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A prominent Iranian banker has come out in support of digital currencies. Masoud Khatouni, a senior member at Iran’s largest bank, has called for Bitcoin and other cryptos to be recognised and accepted into the nation’s banking system. According to Bank Meli Iran’s deputy for information technology and communications:

“Iran must formally recognise activities using digital currencies as they are currently shaping the future of banking. Banks themselves must also enter this field to use them.”

Khatouni’s stance is markedly different from other prominent bankers in Iran, however. The governor of the Central Bank of Iran (CBI) and their head of innovative technologies have both recently urged citizens to exercise great caution when dealing with digital currencies.

However, Khatouni believes that his nation could benefit from digital currency, particularly as they have a history of dealing with the burden of economic sanctions. He told prominent Iranian financial news source IBENA:

“The future of banking throughout the world is intertwined with digital currencies, which are entering the banks silently as most banks remain oblivious to their presence.”

The BMI official went on to state that there should be “no limitations” on the use of digital currencies. This, he believes, will allow companies to reap the benefits of cryptos with greater confidence and transparency. He proposed that the CBI should create a group entirely focused on integrating digital currencies into their banking practices. Such a department should then be used to determine regulations going forward.

“I ask central bank officials to refrain from creating restrictions for digital currencies by way of laws and regulations, because based on the current realities of the world, they have taken form and the Iranian people have also moved toward them.”

Despite the mixed signals coming from Iran’s banking sector, it appears that the nation is generally supportive of cryptocurrencies. In October last year, we reported on the Iranian central bank’s desire to see a cryptocurrency infrastructure developed for the nation. Nima Amirshekari, head of Electronic Banking at the Monetary and Banking Institute, said:

“CBI views it [Bitcoin] as something that can be controlled and does not see it as multi-level marketing or a pyramid scheme.” 

It’s believed that the Middle Eastern State are aiming to have a regulatory frame work for digital currencies setup by September of this year. How this will sit with the religious elements of the nation’s leadership remains to be seen, however. Member of parliament Mohammad Reza Pour-Ebrahimi believes that digital currency is against Islam. This sentiment was echoed as recently as last week in Egypt too. Counsellor of the Republican’s Mufti, Dr. Magdy Ashour told a local news source that Bitcoin was “not an Islamic concept”.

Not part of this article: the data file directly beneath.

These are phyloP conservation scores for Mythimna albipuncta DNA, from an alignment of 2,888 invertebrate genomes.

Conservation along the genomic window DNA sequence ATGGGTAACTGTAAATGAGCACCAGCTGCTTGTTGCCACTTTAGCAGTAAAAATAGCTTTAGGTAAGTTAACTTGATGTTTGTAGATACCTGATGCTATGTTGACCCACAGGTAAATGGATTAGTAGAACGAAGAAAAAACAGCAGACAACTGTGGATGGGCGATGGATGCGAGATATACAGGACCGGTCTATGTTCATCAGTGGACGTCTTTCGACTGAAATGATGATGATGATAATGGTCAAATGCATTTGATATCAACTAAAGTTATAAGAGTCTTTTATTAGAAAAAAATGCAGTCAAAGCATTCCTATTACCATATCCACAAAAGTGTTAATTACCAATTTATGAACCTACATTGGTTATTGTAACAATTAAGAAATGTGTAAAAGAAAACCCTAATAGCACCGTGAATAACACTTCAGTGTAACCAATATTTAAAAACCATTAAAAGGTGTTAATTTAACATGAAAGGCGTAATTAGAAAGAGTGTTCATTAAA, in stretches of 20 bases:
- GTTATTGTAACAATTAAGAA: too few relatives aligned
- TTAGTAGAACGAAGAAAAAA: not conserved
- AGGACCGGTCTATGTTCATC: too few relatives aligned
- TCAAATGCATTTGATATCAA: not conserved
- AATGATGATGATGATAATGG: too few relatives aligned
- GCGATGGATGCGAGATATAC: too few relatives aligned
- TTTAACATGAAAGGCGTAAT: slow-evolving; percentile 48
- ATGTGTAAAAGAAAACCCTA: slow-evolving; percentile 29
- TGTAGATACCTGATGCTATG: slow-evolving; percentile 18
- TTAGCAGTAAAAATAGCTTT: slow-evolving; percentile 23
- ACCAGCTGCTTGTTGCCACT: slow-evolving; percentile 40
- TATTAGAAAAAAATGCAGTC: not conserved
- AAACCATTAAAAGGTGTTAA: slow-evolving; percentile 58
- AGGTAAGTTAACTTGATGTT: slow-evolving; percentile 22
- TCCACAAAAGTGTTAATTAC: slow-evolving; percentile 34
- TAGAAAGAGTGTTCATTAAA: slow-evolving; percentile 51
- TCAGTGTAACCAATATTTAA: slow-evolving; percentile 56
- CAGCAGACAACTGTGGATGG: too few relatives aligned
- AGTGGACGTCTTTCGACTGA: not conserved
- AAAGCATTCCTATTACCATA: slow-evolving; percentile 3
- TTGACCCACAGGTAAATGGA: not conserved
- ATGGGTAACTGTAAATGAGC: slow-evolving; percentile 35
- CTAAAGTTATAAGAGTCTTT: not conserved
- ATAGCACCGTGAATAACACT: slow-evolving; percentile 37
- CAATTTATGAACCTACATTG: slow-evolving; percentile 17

The US Securities and Exchange Commission (SEC) has issued its second warning in a month to those investing in cryptocurrencies. In a statement earlier today, the governmental body advised those involved in the space to “exercise caution” with Bitcoin and other digital currencies. SEC Chairman Jay Clayton, along with Commissioners Kara Stein and Michael Piwowar, said many companies hosting initial coin offerings were not doing so within compliance of federal and state securities regulations.

They went on to state that whilst legislators were attempting to keep pace with the rapidly evolving markets, policing them is difficult and thus investors must use their due diligence when deciding whether to get involved with crypto investments.

According to a report by Reuters, the Commissioners’ statement read:

 “The SEC and state securities regulators are pursuing violations, but we again caution you that, if you lose money, there is a substantial risk that our efforts will not result in a recovery of your investment.”

As mentioned, today’s warning is the second from the SEC in less than a month. On Monday 11 December, Jay Clayton advised caution to those wishing to partake in initial coin offerings. The SEC Chairman’s statement came just hours after the Commission were forced to intervene in an ICO being held by a restaurant review application. The issue arose due to the company not registering as a security:

“A number of concerns have been raised regarding the cryptocurrency and ICO markets, including that … there is substantially less investor protection than in our traditional securities markets, with correspondingly greater opportunities for fraud and manipulation… If an opportunity sounds too good to be true, or if you are pressured to act quickly, please exercise extreme caution and be aware of the risk that your investment may be lost.”

Despite the frequency with which the SEC are issuing warnings surrounding the cryptocurrency space, the Commission seems much more concerned with initial coin offerings than it does with Bitcoin and existing digital currencies for now. The cautionary words should go without saying to anyone hoping to invest in anything.